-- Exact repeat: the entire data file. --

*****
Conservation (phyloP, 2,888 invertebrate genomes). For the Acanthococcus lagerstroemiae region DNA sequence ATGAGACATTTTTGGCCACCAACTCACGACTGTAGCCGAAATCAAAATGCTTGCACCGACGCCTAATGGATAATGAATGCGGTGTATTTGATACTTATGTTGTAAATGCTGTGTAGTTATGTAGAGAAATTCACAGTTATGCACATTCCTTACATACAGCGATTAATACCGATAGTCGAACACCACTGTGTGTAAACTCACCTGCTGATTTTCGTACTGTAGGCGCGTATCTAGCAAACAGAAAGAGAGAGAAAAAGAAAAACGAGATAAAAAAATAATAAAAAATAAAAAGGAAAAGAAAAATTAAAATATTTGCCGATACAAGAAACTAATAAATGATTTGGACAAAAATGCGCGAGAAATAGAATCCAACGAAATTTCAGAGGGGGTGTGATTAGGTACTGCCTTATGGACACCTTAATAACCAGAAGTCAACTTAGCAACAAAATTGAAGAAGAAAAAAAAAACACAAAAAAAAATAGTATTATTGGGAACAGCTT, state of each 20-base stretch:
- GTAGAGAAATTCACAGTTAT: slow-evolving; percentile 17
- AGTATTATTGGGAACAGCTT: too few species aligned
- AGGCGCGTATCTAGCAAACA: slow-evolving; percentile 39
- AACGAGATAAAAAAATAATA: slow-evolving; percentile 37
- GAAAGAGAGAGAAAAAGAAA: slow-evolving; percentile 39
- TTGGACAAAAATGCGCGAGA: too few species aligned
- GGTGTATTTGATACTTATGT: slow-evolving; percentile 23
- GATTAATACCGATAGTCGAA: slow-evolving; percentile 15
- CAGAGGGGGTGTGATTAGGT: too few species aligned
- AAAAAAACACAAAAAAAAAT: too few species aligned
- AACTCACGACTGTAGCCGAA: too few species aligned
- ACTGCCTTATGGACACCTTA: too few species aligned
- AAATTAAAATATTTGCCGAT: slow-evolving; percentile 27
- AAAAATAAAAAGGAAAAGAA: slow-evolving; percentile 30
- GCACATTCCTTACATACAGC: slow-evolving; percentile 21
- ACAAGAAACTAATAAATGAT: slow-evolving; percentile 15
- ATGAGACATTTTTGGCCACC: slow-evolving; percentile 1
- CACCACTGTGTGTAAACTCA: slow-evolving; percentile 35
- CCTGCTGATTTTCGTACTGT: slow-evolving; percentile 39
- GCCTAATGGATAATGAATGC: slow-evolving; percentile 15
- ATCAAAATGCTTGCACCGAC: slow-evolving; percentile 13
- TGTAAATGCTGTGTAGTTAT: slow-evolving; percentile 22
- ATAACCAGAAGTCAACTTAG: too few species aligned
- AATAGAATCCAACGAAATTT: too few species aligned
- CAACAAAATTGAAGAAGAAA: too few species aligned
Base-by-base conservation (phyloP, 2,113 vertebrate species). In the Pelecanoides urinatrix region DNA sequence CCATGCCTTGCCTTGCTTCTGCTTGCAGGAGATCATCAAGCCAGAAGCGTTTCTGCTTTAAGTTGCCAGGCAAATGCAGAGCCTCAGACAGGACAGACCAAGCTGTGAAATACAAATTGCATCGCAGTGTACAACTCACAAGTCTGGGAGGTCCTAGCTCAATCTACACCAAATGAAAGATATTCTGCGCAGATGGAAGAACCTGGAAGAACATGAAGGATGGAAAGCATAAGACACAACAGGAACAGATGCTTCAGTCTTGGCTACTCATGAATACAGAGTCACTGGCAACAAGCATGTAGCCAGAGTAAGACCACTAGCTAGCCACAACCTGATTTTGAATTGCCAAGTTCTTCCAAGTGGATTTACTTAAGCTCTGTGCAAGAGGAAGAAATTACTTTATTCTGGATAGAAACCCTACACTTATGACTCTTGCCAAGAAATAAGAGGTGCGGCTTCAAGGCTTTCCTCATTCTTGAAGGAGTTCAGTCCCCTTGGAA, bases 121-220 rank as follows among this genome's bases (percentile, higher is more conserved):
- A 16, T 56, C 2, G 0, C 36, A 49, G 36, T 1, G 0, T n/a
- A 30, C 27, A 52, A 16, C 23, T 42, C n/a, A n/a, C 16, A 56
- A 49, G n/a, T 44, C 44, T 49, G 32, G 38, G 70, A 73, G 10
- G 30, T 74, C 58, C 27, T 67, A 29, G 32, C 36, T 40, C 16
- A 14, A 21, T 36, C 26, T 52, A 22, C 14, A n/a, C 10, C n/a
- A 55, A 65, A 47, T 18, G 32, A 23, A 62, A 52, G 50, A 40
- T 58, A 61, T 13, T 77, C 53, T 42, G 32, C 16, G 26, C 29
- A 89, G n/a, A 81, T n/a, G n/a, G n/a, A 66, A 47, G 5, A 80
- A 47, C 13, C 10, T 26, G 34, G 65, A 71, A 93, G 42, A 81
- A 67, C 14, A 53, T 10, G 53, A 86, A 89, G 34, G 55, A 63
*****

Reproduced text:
Conservation (phyloP, 2,888 invertebrate genomes). For the Acanthococcus lagerstroemiae region DNA sequence ATGAGACATTTTTGGCCACCAACTCACGACTGTAGCCGAAATCAAAATGCTTGCACCGACGCCTAATGGATAATGAATGCGGTGTATTTGATACTTATGTTGTAAATGCTGTGTAGTTATGTAGAGAAATTCACAGTTATGCACATTCCTTACATACAGCGATTAATACCGATAGTCGAACACCACTGTGTGTAAACTCACCTGCTGATTTTCGTACTGTAGGCGCGTATCTAGCAAACAGAAAGAGAGAGAAAAAGAAAAACGAGATAAAAAAATAATAAAAAATAAAAAGGAAAAGAAAAATTAAAATATTTGCCGATACAAGAAACTAATAAATGATTTGGACAAAAATGCGCGAGAAATAGAATCCAACGAAATTTCAGAGGGGGTGTGATTAGGTACTGCCTTATGGACACCTTAATAACCAGAAGTCAACTTAGCAACAAAATTGAAGAAGAAAAAAAAAACACAAAAAAAAATAGTATTATTGGGAACAGCTT, state of each 20-base stretch:
- GTAGAGAAATTCACAGTTAT: slow-evolving; percentile 17
- AGTATTATTGGGAACAGCTT: too few species aligned
- AGGCGCGTATCTAGCAAACA: slow-evolving; percentile 39
- AACGAGATAAAAAAATAATA: slow-evolving; percentile 37
- GAAAGAGAGAGAAAAAGAAA: slow-evolving; percentile 39
- TTGGACAAAAATGCGCGAGA: too few species aligned
- GGTGTATTTGATACTTATGT: slow-evolving; percentile 23
- GATTAATACCGATAGTCGAA: slow-evolving; percentile 15
- CAGAGGGGGTGTGATTAGGT: too few species aligned
- AAAAAAACACAAAAAAAAAT: too few species aligned
- AACTCACGACTGTAGCCGAA: too few species aligned
- ACTGCCTTATGGACACCTTA: too few species aligned
- AAATTAAAATATTTGCCGAT: slow-evolving; percentile 27
- AAAAATAAAAAGGAAAAGAA: slow-evolving; percentile 30
- GCACATTCCTTACATACAGC: slow-evolving; percentile 21
- ACAAGAAACTAATAAATGAT: slow-evolving; percentile 15
- ATGAGACATTTTTGGCCACC: slow-evolving; percentile 1
- CACCACTGTGTGTAAACTCA: slow-evolving; percentile 35
- CCTGCTGATTTTCGTACTGT: slow-evolving; percentile 39
- GCCTAATGGATAATGAATGC: slow-evolving; percentile 15
- ATCAAAATGCTTGCACCGAC: slow-evolving; percentile 13
- TGTAAATGCTGTGTAGTTAT: slow-evolving; percentile 22
- ATAACCAGAAGTCAACTTAG: too few species aligned
- AATAGAATCCAACGAAATTT: too few species aligned
- CAACAAAATTGAAGAAGAAA: too few species aligned
Base-by-base conservation (phyloP, 2,113 vertebrate species). In the Pelecanoides urinatrix region DNA sequence CCATGCCTTGCCTTGCTTCTGCTTGCAGGAGATCATCAAGCCAGAAGCGTTTCTGCTTTAAGTTGCCAGGCAAATGCAGAGCCTCAGACAGGACAGACCAAGCTGTGAAATACAAATTGCATCGCAGTGTACAACTCACAAGTCTGGGAGGTCCTAGCTCAATCTACACCAAATGAAAGATATTCTGCGCAGATGGAAGAACCTGGAAGAACATGAAGGATGGAAAGCATAAGACACAACAGGAACAGATGCTTCAGTCTTGGCTACTCATGAATACAGAGTCACTGGCAACAAGCATGTAGCCAGAGTAAGACCACTAGCTAGCCACAACCTGATTTTGAATTGCCAAGTTCTTCCAAGTGGATTTACTTAAGCTCTGTGCAAGAGGAAGAAATTACTTTATTCTGGATAGAAACCCTACACTTATGACTCTTGCCAAGAAATAAGAGGTGCGGCTTCAAGGCTTTCCTCATTCTTGAAGGAGTTCAGTCCCCTTGGAA, bases 121-220 rank as follows among this genome's bases (percentile, higher is more conserved):
- A 16, T 56, C 2, G 0, C 36, A 49, G 36, T 1, G 0, T n/a
- A 30, C 27, A 52, A 16, C 23, T 42, C n/a, A n/a, C 16, A 56
- A 49, G n/a, T 44, C 44, T 49, G 32, G 38, G 70, A 73, G 10
- G 30, T 74, C 58, C 27, T 67, A 29, G 32, C 36, T 40, C 16
- A 14, A 21, T 36, C 26, T 52, A 22, C 14, A n/a, C 10, C n/a
- A 55, A 65, A 47, T 18, G 32, A 23, A 62, A 52, G 50, A 40
- T 58, A 61, T 13, T 77, C 53, T 42, G 32, C 16, G 26, C 29
- A 89, G n/a, A 81, T n/a, G n/a, G n/a, A 66, A 47, G 5, A 80
- A 47, C 13, C 10, T 26, G 34, G 65, A 71, A 93, G 42, A 81
- A 67, C 14, A 53, T 10, G 53, A 86, A 89, G 34, G 55, A 63